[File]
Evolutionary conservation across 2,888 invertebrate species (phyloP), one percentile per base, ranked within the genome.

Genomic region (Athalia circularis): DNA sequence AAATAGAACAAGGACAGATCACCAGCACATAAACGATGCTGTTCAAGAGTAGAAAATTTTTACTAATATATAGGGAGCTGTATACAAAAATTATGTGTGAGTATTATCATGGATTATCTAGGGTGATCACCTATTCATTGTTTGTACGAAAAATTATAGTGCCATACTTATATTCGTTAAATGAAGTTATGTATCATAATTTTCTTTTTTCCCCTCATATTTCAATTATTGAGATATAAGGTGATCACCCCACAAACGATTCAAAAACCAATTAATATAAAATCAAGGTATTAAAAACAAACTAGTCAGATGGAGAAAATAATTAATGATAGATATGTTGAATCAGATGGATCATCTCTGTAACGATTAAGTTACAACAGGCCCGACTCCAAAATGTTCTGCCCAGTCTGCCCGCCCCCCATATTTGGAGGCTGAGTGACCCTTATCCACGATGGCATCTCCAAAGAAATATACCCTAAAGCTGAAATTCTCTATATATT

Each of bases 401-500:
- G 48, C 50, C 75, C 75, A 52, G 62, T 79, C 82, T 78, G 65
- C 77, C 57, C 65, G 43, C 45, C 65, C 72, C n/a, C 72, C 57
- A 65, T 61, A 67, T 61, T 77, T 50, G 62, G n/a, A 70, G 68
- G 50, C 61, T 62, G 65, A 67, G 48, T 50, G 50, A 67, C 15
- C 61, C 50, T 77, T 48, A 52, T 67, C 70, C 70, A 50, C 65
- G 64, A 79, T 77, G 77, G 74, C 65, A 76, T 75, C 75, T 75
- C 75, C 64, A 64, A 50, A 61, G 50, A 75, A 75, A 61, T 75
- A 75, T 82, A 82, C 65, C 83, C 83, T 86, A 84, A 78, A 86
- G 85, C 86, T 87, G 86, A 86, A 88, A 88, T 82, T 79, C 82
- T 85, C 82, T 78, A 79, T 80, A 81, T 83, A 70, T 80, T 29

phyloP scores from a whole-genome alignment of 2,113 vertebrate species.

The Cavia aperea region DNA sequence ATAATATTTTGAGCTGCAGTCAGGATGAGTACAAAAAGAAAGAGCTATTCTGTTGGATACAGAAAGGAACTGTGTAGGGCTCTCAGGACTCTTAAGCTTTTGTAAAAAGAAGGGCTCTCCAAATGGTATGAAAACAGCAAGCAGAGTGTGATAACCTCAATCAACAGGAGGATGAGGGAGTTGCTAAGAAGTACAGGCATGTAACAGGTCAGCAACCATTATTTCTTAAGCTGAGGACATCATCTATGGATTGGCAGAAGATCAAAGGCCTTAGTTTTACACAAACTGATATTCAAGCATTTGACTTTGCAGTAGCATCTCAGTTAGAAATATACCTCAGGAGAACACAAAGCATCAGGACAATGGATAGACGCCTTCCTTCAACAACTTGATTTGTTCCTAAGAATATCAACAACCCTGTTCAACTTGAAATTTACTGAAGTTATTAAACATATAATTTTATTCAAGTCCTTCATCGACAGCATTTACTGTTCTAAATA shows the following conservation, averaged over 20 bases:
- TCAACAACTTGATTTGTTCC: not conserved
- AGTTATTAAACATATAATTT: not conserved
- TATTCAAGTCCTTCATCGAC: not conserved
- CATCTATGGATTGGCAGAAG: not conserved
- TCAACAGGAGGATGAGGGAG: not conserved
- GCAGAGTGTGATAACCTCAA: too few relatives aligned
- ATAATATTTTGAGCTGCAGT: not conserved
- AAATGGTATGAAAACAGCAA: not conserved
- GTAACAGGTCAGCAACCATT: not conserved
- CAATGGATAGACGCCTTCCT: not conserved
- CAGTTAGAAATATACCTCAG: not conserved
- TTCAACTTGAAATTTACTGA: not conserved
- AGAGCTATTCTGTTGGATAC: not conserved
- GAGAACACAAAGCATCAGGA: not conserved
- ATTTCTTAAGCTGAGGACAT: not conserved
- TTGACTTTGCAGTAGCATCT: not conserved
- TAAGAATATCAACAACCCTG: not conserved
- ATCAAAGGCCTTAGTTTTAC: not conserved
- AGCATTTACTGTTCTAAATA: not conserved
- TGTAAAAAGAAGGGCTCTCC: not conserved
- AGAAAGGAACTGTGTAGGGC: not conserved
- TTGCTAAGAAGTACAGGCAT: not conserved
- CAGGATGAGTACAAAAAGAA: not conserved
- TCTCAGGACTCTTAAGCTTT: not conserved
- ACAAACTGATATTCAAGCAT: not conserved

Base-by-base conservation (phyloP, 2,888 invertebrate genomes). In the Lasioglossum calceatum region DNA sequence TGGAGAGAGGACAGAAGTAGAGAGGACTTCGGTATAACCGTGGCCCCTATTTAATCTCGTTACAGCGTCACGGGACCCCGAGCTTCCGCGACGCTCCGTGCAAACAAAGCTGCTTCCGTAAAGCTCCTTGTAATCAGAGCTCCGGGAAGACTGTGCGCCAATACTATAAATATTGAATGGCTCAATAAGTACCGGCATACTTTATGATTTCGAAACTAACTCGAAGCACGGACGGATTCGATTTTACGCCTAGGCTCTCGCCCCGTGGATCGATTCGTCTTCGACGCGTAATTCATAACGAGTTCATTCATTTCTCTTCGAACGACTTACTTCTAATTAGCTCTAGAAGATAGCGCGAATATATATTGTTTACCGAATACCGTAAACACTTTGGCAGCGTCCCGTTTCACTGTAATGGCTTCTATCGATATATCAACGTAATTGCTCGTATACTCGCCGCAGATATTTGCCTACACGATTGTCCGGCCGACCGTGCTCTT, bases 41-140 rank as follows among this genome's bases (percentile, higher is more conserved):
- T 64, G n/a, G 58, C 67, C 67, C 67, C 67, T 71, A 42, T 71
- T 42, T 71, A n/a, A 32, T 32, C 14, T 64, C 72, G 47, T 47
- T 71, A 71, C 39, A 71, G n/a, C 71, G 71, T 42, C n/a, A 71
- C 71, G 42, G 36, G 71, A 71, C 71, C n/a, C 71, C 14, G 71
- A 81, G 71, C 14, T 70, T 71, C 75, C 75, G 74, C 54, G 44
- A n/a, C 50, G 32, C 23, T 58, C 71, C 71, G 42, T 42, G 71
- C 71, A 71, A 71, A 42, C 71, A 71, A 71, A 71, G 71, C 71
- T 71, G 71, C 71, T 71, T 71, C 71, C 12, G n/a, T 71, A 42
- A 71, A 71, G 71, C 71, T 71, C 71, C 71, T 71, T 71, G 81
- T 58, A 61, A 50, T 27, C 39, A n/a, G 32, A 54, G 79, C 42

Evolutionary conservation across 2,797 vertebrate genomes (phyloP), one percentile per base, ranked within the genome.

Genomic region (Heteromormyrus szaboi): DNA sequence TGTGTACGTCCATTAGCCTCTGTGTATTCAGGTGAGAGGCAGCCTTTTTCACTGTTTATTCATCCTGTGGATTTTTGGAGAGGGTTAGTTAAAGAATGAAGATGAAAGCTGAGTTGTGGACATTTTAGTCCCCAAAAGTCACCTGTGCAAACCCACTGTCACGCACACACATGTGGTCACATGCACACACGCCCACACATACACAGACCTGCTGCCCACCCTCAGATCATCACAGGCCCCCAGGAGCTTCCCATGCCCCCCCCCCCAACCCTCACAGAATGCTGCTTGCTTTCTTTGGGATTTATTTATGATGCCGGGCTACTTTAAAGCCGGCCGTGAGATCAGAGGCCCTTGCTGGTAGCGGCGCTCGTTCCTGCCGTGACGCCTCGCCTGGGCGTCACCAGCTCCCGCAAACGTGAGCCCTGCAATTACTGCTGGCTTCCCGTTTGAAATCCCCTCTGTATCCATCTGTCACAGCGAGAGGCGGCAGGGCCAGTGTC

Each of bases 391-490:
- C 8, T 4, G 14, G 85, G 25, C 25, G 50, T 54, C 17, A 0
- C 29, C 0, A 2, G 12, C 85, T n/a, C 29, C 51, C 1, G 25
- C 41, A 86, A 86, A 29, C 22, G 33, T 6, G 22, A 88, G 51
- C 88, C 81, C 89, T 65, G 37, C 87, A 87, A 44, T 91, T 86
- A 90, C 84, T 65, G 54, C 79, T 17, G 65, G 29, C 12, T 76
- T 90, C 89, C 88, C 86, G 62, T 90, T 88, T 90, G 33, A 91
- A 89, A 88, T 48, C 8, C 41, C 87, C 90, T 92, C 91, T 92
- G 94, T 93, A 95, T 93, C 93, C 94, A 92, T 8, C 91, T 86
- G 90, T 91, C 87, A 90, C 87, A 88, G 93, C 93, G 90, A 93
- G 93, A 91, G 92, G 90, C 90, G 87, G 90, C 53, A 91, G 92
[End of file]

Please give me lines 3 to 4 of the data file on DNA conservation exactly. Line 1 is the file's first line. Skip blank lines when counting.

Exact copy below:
Each of bases 401-500:
- G 48, C 50, C 75, C 75, A 52, G 62, T 79, C 82, T 78, G 65